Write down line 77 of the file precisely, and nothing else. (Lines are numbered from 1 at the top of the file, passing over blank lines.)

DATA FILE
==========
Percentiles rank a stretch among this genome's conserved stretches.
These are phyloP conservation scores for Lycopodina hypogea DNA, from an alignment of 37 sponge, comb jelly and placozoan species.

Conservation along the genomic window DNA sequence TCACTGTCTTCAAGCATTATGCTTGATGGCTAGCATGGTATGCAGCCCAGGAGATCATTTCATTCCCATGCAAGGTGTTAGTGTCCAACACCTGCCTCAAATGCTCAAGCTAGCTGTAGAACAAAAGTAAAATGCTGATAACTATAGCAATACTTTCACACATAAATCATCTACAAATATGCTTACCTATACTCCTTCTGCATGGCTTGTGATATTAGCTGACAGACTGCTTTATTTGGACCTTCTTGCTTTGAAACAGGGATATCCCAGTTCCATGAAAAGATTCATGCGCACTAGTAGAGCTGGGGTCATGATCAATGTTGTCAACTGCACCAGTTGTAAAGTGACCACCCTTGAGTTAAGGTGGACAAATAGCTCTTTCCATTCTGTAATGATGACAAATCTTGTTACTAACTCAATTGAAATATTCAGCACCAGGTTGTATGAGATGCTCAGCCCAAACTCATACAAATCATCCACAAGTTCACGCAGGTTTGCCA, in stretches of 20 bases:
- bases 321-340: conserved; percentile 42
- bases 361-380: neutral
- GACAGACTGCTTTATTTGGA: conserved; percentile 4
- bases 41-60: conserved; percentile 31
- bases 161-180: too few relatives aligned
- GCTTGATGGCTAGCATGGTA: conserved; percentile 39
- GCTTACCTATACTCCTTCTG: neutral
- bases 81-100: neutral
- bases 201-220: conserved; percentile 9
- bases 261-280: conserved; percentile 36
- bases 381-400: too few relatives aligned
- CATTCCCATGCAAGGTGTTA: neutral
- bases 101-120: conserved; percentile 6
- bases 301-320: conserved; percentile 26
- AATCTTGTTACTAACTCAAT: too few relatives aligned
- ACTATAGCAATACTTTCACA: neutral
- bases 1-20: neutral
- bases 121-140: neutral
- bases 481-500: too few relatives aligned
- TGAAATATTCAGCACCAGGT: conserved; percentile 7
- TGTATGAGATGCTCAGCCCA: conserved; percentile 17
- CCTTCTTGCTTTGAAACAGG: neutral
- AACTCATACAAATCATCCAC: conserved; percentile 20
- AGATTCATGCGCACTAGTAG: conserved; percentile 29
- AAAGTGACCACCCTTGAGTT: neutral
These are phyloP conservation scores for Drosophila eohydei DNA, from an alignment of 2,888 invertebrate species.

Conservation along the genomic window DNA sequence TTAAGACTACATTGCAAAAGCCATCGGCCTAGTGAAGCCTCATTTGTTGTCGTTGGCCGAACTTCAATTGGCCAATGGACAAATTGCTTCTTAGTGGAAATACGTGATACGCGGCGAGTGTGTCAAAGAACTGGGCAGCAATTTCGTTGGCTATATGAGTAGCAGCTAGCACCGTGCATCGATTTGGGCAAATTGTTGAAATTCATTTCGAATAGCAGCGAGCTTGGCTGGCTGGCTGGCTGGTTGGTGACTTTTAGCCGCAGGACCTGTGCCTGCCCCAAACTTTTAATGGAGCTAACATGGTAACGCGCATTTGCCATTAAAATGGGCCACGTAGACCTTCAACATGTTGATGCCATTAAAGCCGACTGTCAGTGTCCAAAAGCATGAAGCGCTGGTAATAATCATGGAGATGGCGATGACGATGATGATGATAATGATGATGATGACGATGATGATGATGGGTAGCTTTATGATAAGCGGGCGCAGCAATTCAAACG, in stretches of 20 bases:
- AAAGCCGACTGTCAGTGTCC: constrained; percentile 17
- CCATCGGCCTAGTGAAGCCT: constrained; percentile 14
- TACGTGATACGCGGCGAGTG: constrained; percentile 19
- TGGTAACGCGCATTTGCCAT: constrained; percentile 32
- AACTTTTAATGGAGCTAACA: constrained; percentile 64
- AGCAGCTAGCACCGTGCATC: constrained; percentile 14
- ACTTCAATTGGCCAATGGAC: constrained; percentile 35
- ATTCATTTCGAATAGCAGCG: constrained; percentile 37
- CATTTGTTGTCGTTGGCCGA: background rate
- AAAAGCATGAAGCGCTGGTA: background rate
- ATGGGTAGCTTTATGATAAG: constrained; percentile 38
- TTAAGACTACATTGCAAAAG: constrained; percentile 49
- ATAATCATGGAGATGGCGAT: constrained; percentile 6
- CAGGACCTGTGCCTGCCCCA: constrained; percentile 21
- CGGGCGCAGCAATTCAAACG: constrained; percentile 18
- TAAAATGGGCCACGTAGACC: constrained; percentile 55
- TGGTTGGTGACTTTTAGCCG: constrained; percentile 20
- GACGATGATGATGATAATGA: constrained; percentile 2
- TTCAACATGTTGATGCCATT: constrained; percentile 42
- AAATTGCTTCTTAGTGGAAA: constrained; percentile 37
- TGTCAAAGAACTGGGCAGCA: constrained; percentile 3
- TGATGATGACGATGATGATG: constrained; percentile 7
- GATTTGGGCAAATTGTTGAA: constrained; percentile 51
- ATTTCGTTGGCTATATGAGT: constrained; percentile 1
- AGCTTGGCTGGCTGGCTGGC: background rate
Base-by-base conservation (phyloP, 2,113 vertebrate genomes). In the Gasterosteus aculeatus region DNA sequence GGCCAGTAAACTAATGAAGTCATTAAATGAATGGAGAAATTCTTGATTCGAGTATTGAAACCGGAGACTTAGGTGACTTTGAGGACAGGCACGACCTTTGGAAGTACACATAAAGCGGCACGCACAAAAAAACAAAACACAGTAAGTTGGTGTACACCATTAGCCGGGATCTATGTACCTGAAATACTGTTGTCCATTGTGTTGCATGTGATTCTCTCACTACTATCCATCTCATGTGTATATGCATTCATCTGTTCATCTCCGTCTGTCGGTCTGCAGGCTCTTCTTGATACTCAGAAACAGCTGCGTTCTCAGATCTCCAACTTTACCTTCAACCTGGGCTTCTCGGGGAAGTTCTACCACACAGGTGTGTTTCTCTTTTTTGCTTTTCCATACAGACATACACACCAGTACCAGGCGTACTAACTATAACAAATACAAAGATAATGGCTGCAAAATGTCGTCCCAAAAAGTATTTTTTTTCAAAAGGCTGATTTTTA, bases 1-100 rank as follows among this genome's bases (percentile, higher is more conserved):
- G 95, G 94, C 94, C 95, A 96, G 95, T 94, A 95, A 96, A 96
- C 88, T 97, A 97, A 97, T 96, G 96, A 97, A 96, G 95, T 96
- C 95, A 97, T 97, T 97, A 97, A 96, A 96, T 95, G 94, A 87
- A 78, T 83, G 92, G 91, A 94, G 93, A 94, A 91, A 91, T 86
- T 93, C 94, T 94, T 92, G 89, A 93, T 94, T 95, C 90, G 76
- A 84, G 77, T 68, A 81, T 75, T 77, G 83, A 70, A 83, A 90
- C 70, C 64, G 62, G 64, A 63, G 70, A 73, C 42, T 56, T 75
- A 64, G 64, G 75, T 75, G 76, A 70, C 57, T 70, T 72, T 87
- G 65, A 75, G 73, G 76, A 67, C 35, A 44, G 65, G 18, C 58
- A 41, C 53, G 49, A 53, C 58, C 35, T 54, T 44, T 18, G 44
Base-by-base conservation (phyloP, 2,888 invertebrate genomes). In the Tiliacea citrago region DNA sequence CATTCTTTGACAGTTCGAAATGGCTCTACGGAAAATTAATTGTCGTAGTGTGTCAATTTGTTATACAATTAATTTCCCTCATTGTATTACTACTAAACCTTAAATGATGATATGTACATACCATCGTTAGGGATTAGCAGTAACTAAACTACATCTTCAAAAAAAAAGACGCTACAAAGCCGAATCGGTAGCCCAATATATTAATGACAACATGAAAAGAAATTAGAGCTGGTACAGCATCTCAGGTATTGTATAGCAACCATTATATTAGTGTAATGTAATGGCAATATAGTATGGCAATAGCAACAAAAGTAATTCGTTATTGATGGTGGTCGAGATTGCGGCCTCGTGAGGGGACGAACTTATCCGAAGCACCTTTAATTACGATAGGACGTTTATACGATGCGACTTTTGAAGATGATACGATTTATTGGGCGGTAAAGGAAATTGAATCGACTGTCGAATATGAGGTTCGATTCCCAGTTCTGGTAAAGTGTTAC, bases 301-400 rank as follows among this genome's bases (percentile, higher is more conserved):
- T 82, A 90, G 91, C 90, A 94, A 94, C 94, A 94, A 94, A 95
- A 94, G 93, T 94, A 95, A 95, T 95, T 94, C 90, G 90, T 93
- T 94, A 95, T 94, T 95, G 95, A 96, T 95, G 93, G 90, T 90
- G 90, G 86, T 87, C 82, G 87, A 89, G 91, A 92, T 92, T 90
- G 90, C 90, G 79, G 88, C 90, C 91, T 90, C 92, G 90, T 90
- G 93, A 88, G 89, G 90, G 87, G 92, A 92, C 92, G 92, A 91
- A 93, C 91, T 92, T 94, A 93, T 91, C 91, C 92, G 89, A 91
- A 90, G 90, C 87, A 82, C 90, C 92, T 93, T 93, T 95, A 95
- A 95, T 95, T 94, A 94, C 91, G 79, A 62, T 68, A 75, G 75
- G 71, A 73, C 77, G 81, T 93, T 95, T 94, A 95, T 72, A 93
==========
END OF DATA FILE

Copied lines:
- G 71, A 73, C 77, G 81, T 93, T 95, T 94, A 95, T 72, A 93